MEAWW's Basement Tapes: Juni Ata's 'Saudade' is a hazy folk dream filled with hope for a better tomorrow
The singer wrote these songs with no intention of releasing them, and perhaps that's why they feel like an intimate portrait of one person's journey through healing and moving on
Juni Ata makes his debut with 'Saudade', a deeply emotional journey through eleven tracks from an artiste who wrote his music without any intention of ever sharing it. And thanks to that, what we get on this release is a flow of some of Ata's deepest, most intimate thoughts, sometimes wistful and at other times hopeful, all paired with some beautifully poetic storytelling layered over simple, yet endearing melodies.
'Saudade', pronounced sow-da-day, is a Portuguese word that loosely translated refers to "a deep emotional state of nostalgic or profound melancholic longing." For singer-songwriter and multi-instrumentalist Jesse Daniel Edwards, the artiste who goes by the moniker Juni Ata, the term holds a deeper meaning. The album bears a sense of melancholic nostalgia, and this beautifully reflects the space these songs were written from.
Hailing from a small town in Southern California with limited exposure to secular music, Edwards only really encountered contemporary and popular sounds in his 20s. But music was always a part of his life, long before he got to experience other styles. As he embarked on a musical journey, Edwards went from busking with his brother to working with John Prine's manager Al Bunetta in Nashville, and the two continued to collaborate until Bunetta's untimely passing in 2015.
The next two years would prove to be immensely painful for Edwards, as he would find himself coping with the loss of his beloved mother and the breakdown of a relationship. So deep was his pain, he abandoned his dreams of a professional music career, opting instead to write music purely for himself.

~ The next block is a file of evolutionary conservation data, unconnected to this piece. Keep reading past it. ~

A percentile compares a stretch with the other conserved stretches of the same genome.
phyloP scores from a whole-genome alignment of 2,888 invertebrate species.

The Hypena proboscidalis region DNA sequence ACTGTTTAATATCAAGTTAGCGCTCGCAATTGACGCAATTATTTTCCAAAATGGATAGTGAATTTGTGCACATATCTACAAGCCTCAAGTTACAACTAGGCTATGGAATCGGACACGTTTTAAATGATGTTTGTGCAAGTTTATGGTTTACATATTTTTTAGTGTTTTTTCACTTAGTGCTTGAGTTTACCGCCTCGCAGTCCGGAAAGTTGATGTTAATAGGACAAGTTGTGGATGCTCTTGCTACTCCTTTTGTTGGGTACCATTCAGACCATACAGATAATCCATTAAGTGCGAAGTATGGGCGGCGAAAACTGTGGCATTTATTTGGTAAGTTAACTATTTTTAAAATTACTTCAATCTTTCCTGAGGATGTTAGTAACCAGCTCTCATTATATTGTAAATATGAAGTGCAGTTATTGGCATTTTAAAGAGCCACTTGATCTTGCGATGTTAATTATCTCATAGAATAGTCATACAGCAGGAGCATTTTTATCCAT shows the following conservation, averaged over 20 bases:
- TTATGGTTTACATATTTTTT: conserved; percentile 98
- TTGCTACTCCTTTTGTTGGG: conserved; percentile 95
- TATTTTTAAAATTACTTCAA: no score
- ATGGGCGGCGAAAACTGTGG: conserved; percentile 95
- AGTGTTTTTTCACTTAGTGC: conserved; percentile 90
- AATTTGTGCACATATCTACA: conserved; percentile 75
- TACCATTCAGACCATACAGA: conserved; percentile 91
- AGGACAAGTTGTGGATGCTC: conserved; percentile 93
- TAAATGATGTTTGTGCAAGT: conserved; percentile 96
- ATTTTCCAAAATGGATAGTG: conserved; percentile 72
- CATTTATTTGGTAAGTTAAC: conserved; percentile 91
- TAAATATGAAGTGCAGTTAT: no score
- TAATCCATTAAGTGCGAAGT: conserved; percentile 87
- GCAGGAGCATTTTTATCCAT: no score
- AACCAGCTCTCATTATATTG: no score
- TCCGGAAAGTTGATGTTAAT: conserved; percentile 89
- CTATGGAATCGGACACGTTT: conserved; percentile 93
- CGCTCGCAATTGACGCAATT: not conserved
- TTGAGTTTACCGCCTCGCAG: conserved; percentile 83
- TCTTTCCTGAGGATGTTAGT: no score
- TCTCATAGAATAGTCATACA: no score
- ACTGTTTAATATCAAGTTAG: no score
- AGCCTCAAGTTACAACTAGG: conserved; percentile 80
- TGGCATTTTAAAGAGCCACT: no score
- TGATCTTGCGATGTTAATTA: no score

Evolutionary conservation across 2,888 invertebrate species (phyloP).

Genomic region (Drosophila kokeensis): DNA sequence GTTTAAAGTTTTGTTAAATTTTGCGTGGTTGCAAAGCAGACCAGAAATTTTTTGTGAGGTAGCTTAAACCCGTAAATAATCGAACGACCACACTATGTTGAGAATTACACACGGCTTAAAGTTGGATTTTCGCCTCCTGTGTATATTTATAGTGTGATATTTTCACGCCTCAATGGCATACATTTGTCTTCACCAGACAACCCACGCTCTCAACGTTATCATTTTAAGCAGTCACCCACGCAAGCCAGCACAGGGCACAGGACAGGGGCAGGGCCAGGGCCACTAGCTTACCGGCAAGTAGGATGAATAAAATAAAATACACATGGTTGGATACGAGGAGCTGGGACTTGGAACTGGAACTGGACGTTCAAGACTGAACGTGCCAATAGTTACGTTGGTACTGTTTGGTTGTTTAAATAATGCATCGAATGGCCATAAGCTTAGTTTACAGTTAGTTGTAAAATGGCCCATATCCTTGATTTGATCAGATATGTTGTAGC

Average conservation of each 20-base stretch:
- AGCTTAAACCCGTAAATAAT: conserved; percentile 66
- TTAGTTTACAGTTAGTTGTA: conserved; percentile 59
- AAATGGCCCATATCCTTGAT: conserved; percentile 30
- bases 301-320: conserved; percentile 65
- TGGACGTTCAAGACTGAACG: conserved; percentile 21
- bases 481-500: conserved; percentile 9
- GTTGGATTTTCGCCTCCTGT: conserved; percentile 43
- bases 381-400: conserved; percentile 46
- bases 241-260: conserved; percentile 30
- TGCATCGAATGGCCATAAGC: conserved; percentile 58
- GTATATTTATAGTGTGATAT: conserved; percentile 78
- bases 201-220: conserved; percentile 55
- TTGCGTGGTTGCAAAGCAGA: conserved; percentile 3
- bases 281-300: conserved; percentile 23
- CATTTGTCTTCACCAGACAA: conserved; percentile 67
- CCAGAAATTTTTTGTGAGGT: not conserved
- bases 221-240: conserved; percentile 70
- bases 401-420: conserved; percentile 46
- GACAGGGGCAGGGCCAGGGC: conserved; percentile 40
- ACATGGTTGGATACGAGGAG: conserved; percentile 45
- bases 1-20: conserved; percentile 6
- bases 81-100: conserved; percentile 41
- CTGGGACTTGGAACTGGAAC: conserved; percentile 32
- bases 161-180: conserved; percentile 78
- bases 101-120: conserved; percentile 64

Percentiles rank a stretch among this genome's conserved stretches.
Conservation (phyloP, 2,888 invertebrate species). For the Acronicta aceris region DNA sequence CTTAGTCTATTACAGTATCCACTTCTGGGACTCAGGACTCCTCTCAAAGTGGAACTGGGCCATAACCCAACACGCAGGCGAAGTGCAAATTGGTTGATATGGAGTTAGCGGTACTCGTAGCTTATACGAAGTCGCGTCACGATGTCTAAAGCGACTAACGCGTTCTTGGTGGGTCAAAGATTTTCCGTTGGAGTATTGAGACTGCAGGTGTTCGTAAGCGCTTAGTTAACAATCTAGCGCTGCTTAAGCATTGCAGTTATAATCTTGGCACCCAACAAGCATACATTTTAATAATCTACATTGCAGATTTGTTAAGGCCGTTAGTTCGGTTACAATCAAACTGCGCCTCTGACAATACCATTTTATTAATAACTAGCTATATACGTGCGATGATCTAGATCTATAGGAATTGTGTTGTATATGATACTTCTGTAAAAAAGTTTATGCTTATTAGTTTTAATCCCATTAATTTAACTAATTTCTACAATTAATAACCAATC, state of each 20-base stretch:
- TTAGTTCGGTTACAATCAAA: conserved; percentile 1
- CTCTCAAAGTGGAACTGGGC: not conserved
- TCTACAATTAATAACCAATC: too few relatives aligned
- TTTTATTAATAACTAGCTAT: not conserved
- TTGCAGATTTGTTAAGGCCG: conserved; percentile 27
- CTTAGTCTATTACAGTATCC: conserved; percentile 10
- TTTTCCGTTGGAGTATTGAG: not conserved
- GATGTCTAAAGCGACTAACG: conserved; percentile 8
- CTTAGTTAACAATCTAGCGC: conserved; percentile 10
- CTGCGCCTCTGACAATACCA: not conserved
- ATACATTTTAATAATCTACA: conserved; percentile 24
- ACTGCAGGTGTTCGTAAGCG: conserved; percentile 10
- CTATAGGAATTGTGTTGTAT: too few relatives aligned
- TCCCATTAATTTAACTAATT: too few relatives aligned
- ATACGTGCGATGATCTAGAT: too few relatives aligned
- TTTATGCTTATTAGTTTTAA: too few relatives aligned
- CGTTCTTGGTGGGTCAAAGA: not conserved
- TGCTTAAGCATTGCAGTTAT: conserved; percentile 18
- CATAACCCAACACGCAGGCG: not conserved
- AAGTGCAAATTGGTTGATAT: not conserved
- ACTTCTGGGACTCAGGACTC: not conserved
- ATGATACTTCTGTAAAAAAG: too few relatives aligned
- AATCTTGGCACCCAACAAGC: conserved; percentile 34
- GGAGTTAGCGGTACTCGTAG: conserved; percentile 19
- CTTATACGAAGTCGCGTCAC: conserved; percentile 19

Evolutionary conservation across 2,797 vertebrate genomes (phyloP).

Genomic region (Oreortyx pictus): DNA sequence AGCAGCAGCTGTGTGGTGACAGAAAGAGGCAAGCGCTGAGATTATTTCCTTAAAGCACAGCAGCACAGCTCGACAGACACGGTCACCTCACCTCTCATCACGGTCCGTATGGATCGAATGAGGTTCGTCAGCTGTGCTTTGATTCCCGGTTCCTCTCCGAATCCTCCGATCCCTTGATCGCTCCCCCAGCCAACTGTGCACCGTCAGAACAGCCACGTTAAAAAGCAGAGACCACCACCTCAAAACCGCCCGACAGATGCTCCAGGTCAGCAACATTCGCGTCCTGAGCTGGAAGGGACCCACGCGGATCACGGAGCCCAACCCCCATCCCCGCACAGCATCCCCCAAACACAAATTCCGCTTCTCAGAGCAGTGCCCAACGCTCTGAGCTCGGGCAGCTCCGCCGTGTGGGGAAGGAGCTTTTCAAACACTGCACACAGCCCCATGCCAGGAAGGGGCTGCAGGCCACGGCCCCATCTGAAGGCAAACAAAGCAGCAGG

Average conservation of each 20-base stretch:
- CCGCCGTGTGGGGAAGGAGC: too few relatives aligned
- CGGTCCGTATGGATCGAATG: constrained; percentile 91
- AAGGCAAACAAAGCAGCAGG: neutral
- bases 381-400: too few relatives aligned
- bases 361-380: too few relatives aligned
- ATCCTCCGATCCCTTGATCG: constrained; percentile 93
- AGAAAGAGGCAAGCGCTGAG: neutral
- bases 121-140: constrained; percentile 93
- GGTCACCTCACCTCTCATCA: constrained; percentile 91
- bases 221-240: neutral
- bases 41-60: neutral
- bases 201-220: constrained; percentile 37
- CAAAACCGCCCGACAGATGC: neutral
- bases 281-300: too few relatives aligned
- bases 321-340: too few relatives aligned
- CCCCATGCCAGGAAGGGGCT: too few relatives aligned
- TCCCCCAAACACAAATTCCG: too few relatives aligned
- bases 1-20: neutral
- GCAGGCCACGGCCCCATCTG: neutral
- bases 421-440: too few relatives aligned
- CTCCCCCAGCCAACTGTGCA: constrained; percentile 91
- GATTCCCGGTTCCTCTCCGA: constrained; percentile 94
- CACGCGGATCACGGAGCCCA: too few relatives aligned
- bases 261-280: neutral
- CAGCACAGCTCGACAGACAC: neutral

But now, nearly a decade since he first began putting this release together, Edwards' full-length album sees the light of day. It wasn't an easy road getting from where he's been to where he finds himself now but after a little convincing from a friend and producer Jake Rossowog, Edwards decided he was ready to try his hand at music once more. In 2018, he enlisted the help of Steve Cropper and recorded 'Saudade' at the legendary RCA Studio C.
Yet, he still had no real intention of releasing the album, instead tucking it away and going on the road, managing artistes like Morrissey and Lucinda Williams. But when the Covid-19 pandemic hit, Edwards' day job came to a halt. After all, there's no space for a road manager if no one's on the road. But Edwards was awarded with the greatest gift of all in the interim: time. And in that time, the spark was finally ignited for the artiste in Edwards to rise and give 'Saudade' the release it deserved.
The album opens with 'Philadelphia', a poignant track about moving on. The song gently sets the tone for the rest of the release, and really gives the listener a sense of how truly cathartic the process of creating this album has been for Edwards. The following track 'Fight Hard, Run Fast' has the singer embrace his own healing process, allowing himself to experience what he needs to in order to find the light at the end of the darkness.
Beginning just as gently as 'Philadelphia', 'Fight Hard, Run Fast' offers a stunning build-up that has you riding along with Edwards as he makes his way forward. Tracks such as 'Good Enough Ain’t Bad', 'When It Rains In LA', and 'I’ll Try Anything Twice' feature driving rhythms and infectious pop sensibilities that are refreshing and could have found their way into a mid-90’s FM playlist. 'Hard Letting You Down Easy' offers a breathtaking solo performance with just Edwards and his piano, and then shifts gears with the album's inspirational, gospel-infused closer, 'Not Going Anywhere', a song of indomitable desire about owning the choices we make.
Despite 'Saudade' being Edwards' attempt to embrace downtrodden themes, the music is filled with a vibrant buoyancy. It may have taken a global pandemic's push for 'Saudade' to finally find its way out into the world, but for both its listeners and its creator, this album has come at the perfect time. After all, it’s an album that reckons with a decade of heartbreak and loss, and yet, it’s not a cry of defeat. These are spirit songs, full of courage and catharsis, pointing to a better tomorrow.
'MEAWW's Basement Tapes' is a column that shines a spotlight on undiscovered/underrated musical gems